The Black Arts Movement (BAM) of the 1960s and 1970s, coined by scholar of African American theatre, cultural critic and playwright Larry Neal, was the “aesthetic and spiritual sister” of the Black Power Movement. The creators and activists of the Movement understood that political activism and cultural expression were inseparable. They drew in equal parts from the teachings of Black nationalist leaders like el-Hajj Malik el-Shabazz (Malcolm X) and from the improvisational performance of Black free-jazz musicians like John Coltrane. Black identity was reclaimed, recentered, and reaffirmed inside writing, theater, music, education, visual art and more. A politic in and of itself, Blackness became a source of pride, power, philosophy and love that Black communities utilized to forge new pathways toward liberation.
A Love Supreme: Black Cultural Expression and Political Activism of the 1960s and 1970s, the new exhibition at the Special Collections Research Center (SCRC) reimagines the Black Power and the Black Arts Movements. This exhibition intentionally unmutes a multitude of Black writers, leaders and artists from SCRC’s manuscript and archival collections as well as the rare book and printed materials collection. Curated as a snapshot into the Black Arts and Black Power Movements, materials within this exhibition expand dominant narratives of Black pride, love, strength, philosophy and power. On display are chapbooks from prominent Black publishing houses, such as Broadside Press and Third World Press, as well as a diverse selection of journals and periodicals from various creators from the period. Also featured are works produced by both well and little-known Black visual artists such as Emory Douglas, Masood Ali-Wilbert Warren, Carole Byard and the young students of Black nationalist educators. This exhibition and its call to A Love Supreme, the title of John Coltrane’s 1964 groundbreaking album, amplifies the intimacy of Black community, their visions of liberation and their expressions of supreme, everyday love.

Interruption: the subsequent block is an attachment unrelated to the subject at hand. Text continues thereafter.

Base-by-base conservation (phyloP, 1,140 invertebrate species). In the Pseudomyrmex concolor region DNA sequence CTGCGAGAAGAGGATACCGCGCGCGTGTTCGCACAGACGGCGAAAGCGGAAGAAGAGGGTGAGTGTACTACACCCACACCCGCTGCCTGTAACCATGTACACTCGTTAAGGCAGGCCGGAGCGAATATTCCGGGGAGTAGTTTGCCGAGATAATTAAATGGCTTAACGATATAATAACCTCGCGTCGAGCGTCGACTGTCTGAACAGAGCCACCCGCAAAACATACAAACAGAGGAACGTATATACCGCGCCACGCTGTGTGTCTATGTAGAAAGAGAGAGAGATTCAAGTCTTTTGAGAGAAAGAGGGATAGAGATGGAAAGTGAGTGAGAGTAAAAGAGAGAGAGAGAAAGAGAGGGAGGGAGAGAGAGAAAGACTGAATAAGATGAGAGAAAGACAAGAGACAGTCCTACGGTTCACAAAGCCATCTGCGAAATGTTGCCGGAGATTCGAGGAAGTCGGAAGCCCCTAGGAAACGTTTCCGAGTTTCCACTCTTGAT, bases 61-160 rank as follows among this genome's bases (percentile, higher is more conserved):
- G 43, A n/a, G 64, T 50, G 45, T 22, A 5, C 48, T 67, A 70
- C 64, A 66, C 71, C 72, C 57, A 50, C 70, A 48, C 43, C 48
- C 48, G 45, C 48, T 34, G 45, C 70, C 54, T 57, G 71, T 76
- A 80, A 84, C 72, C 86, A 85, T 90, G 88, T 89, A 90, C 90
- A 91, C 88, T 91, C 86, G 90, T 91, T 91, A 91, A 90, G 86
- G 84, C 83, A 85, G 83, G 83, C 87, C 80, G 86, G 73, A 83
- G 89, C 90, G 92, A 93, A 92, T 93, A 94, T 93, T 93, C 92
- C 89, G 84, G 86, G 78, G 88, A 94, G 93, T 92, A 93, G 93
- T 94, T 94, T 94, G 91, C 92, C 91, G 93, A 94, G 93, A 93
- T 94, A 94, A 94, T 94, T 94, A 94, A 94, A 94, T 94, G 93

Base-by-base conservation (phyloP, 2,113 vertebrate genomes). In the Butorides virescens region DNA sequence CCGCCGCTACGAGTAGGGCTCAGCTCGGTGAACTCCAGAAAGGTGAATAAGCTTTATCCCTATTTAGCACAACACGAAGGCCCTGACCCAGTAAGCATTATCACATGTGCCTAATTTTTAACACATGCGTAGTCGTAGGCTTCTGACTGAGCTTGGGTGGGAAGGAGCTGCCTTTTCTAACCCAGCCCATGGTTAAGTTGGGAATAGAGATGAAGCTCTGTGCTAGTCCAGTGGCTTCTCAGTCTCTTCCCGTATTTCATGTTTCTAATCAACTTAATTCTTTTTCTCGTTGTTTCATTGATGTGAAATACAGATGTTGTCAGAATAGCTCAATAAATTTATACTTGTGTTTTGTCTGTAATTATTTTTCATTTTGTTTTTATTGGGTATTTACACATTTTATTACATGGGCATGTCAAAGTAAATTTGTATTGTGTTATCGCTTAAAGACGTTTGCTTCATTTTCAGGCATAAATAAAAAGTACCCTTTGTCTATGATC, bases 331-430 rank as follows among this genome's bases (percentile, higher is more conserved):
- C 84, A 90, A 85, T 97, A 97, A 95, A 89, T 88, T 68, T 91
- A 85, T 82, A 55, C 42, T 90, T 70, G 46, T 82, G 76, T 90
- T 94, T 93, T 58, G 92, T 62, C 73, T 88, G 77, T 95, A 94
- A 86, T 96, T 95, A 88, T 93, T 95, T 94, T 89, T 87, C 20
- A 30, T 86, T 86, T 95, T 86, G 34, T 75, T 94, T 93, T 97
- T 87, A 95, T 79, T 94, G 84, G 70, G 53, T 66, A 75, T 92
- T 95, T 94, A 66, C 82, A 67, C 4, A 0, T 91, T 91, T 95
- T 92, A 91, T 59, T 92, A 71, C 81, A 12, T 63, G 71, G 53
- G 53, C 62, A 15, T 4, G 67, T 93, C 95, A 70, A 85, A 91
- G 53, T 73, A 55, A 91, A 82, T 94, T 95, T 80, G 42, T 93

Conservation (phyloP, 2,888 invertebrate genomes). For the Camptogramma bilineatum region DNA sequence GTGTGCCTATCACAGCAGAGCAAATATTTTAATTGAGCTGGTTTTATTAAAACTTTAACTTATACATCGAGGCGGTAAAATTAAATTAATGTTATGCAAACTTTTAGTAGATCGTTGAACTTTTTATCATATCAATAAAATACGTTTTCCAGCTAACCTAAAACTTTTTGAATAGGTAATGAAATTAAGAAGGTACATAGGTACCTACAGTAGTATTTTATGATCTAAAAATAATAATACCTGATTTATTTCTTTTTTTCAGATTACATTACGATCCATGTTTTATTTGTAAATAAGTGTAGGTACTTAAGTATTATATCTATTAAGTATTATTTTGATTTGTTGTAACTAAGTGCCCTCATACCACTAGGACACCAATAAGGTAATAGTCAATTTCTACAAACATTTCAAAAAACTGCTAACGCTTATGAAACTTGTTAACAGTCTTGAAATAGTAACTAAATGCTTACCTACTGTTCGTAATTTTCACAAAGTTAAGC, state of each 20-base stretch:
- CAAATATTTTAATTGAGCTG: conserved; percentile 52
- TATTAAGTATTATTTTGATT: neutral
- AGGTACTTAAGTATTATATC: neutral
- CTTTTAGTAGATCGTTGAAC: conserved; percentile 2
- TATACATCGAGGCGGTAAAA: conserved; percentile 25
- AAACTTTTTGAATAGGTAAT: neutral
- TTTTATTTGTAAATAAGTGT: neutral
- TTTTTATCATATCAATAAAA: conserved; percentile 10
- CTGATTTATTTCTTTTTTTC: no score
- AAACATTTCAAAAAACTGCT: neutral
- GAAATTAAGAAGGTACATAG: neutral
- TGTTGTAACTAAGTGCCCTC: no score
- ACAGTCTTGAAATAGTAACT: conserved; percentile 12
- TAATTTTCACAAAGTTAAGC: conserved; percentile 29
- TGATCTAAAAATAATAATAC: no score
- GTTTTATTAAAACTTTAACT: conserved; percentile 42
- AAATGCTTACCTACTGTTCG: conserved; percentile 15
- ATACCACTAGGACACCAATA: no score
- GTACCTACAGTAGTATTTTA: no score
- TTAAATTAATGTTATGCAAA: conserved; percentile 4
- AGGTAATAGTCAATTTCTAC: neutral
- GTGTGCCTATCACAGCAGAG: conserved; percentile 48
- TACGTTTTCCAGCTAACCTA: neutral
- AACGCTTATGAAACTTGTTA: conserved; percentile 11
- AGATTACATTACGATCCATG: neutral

This exhibition is co-curated by Caroline Charles, SCRC Curatorial Assistant and PhD candidate in English, and Jessica Terry-Elliott, SCRC Curatorial Assistant and PhD candidate in History, in collaboration with SCRC staff. Portions of the physical exhibition have been sponsored by the Syracuse University Library Associates.
This event was first published on December 22, 2022 and last updated on January 27, 2023.